Joel: Similar taxes, we have local taxes, we have state taxes, and we have federal taxes. And the federal trumps all that. And we talked a little bit about politics in the green room. I was surprised to see the FCC come out with laws so quickly around robocalls. Joe Biden, famously recently called people, it wasn't him, but he was saying, don't vote. So.

Chad: That was Dean Phillips, wasn't it? That was the other fucking Democrat.

Guru Sethupathy: No, no, it wasn't him. It was someone on his campaign. It was someone who used to work for Dean.

Chad: Yeah, yeah.

Joel: I'm sure there's stuff, we don't even know what's going on. But I was impressed to see the FCC move so fast to make this illegal, which tells me, and I commented recently that politicians are freaking out thinking that their voice could be out there saying, who knows what. So what's your take on the Feds coming down with, okay, everyone, here are the rules. All the states are gonna follow it. Are we gonna stay in this disparate state rules? Can the Fed come in and make sense of all this, in your opinion?

Guru Sethupathy: I think it can on certain areas. And they have, if you saw the White House EO, I think that came out right around Halloween of 2023. There are a couple of areas where the federal government does have domain. And when it comes to things national security or things our democracy. That ends up being the federal government's domain. And it's actually concerning. And I think they moved fast because we are, we talked about this, Joel, we're in an election cycle right now. So it's not something they can wait six months to do. And you guys have seen it, this can be crazy. It's the voice stuff. It's also the image stuff. It's the videos. You can make anything now. And you saw Sora, have you guys played around with Sora? Which is, I mean, video...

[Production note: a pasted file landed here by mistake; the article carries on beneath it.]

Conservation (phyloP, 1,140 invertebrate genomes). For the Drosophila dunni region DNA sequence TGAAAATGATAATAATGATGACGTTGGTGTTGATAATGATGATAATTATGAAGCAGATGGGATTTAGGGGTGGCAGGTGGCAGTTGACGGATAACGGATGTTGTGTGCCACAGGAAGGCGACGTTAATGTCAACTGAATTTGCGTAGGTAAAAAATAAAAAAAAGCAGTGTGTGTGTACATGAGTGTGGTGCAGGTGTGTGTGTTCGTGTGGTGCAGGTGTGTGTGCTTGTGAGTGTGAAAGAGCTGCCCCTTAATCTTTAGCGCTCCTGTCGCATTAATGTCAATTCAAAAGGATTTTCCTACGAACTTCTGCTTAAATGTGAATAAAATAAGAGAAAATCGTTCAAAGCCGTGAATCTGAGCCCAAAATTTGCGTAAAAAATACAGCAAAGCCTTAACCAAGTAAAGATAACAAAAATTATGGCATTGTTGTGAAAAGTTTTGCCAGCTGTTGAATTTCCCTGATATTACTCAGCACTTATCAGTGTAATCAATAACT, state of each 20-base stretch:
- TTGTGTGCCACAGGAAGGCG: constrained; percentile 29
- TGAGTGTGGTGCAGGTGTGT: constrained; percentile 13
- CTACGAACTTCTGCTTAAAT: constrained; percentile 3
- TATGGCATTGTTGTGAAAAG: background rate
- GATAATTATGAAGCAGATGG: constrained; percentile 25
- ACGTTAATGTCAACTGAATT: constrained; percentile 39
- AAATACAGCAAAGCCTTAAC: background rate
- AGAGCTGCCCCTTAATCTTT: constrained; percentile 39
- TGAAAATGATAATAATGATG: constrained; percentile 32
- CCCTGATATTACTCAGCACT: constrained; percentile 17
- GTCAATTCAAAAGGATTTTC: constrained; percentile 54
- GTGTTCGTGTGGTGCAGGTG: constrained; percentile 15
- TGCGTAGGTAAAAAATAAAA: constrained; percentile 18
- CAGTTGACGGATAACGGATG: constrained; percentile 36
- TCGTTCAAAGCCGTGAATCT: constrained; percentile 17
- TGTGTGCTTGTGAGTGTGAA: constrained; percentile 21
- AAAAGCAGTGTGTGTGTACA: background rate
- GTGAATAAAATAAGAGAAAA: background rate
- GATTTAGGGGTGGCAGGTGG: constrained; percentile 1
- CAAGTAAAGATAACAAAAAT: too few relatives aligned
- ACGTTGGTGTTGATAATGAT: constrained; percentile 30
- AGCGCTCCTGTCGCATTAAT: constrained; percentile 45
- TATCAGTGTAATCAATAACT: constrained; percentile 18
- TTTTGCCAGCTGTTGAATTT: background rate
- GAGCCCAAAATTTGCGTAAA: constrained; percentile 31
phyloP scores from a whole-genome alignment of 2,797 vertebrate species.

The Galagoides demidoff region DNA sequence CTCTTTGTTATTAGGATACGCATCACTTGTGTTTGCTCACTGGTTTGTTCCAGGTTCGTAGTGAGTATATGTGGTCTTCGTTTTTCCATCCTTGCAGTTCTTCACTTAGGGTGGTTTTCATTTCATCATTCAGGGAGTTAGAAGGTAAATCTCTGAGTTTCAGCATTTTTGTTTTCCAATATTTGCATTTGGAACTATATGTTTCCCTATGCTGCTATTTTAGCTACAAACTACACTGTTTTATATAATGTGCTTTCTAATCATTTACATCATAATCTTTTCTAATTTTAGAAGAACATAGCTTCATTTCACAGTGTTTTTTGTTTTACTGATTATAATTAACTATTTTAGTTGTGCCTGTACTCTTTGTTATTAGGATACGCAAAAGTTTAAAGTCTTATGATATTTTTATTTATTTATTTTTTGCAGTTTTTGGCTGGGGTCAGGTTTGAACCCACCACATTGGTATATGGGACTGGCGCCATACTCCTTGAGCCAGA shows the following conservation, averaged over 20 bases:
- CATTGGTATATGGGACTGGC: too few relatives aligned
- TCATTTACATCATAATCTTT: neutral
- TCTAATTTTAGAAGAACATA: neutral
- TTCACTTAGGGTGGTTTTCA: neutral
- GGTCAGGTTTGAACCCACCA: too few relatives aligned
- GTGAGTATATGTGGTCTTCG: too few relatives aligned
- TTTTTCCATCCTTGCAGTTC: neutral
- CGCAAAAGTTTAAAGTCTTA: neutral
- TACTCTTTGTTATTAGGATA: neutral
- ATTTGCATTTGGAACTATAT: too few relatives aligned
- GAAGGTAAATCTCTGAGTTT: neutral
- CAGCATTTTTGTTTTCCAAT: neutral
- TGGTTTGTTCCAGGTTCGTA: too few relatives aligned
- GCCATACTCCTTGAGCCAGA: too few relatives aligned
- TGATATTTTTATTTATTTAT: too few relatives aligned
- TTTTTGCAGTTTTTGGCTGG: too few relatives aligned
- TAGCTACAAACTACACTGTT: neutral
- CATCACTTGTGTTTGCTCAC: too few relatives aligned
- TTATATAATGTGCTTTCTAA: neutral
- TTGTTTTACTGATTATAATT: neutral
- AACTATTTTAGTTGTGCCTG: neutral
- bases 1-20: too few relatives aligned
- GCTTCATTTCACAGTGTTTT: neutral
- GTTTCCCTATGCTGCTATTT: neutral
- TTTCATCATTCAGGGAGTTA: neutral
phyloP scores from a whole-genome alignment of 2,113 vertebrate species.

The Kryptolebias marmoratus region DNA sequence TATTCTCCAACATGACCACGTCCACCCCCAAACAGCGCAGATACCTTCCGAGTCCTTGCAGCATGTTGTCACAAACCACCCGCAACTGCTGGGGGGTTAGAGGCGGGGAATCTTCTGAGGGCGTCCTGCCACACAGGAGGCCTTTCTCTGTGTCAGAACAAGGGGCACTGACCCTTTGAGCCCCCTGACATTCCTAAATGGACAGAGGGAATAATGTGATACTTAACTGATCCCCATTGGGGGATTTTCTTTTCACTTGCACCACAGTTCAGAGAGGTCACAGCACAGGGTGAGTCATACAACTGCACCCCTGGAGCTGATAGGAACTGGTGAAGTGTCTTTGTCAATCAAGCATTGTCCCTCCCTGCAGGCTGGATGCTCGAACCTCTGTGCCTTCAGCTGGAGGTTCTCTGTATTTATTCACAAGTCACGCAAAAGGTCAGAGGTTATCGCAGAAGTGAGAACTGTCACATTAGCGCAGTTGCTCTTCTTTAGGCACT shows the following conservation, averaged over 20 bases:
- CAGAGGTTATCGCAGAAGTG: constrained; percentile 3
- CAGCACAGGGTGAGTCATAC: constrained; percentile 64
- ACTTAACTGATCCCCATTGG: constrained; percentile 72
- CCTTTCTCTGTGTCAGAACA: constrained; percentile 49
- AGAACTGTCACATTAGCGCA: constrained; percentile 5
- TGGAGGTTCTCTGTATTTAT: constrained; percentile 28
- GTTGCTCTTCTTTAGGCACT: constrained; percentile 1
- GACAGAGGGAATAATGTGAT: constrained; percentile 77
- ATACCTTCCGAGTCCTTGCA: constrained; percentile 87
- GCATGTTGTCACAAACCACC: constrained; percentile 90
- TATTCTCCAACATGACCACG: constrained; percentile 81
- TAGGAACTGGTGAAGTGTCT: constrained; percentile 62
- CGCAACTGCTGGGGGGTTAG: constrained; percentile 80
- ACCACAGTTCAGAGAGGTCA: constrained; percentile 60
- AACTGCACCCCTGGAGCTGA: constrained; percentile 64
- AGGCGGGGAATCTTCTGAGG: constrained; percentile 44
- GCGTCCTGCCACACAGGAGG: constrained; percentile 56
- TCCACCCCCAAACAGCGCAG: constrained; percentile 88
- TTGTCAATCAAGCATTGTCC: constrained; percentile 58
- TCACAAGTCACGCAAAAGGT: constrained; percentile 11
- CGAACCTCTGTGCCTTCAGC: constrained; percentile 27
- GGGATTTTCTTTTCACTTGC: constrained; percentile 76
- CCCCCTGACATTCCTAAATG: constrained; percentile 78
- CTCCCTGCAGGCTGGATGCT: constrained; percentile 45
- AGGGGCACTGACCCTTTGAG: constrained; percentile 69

[laughter]

Joel: Isn't that making movies. Or you can, yeah.

Guru Sethupathy: Yeah. That's the one. And you can put people in there, you can put, I can put Chad in one of those movies and have him doing stuff he's never done. And in actuality. And so...

Chad: No ideas, Cheeseman.

Joel: I won't take the podcast, we got Guru on the show. I'm not gonna muddy it up. Don't worry. [laughter] Don't worry. Guru's too high class for that.

Guru Sethupathy: So that stuff is now, and so I completely understand why they came in to try to curtail that right now. That being said, other things like, hey, how do you wanna govern software in the hiring space or the lending space? Now the thing is, there's already, so one other thing I do wanna say, and Keith talks about this a lot. There's already federal legislation involved in lending and in hiring and in health. We already have, there's rules already. So in hiring the EEOC, we have... There's this chapter, Title VII of the Civil Rights Act, where you cannot be biased and it doesn't say humans can't be biased, or AI can be, it doesn't say anything. So you are... So already companies are absorbing that risk without really thinking about it. And so they should be proactively, instead of waiting for additional AI legislation, they should already be on top of this saying, hey, we need to know what's going on.

Chad: We've talked about this, for... Shit. Years now with AI. It scales decision making.

Joel: That's right.